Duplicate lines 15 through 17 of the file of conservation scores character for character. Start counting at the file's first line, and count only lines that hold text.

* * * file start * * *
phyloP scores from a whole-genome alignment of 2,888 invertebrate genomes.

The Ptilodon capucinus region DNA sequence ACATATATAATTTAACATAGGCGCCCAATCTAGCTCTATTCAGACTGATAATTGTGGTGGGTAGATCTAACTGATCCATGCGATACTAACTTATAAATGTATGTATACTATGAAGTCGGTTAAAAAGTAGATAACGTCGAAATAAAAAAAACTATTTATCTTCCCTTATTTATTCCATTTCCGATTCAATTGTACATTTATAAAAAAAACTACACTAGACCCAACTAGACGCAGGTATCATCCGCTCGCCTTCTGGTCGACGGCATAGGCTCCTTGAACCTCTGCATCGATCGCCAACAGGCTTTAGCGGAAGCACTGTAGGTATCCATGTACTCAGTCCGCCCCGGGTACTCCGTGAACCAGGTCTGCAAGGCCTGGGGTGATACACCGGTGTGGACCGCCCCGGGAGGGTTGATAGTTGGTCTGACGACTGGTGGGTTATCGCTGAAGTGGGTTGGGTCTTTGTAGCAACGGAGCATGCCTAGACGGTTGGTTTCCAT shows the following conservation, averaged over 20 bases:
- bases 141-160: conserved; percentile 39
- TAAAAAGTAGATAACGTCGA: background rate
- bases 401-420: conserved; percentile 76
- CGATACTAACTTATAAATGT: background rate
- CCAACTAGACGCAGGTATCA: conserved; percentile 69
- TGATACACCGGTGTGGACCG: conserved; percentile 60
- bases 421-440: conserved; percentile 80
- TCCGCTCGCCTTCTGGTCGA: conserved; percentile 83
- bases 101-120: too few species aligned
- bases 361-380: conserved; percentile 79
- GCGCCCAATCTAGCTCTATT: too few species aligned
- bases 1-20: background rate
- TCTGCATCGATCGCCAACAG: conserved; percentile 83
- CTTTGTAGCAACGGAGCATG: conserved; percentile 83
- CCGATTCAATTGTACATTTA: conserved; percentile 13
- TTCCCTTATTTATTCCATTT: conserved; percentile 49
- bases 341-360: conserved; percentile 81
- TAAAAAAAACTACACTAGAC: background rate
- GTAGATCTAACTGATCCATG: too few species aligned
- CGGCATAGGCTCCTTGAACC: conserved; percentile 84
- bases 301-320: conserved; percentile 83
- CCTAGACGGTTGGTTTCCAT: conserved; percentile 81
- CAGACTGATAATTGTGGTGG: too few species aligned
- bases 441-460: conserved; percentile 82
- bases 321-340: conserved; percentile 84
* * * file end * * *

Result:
- TCTGCATCGATCGCCAACAG: conserved; percentile 83
- CTTTGTAGCAACGGAGCATG: conserved; percentile 83
- CCGATTCAATTGTACATTTA: conserved; percentile 13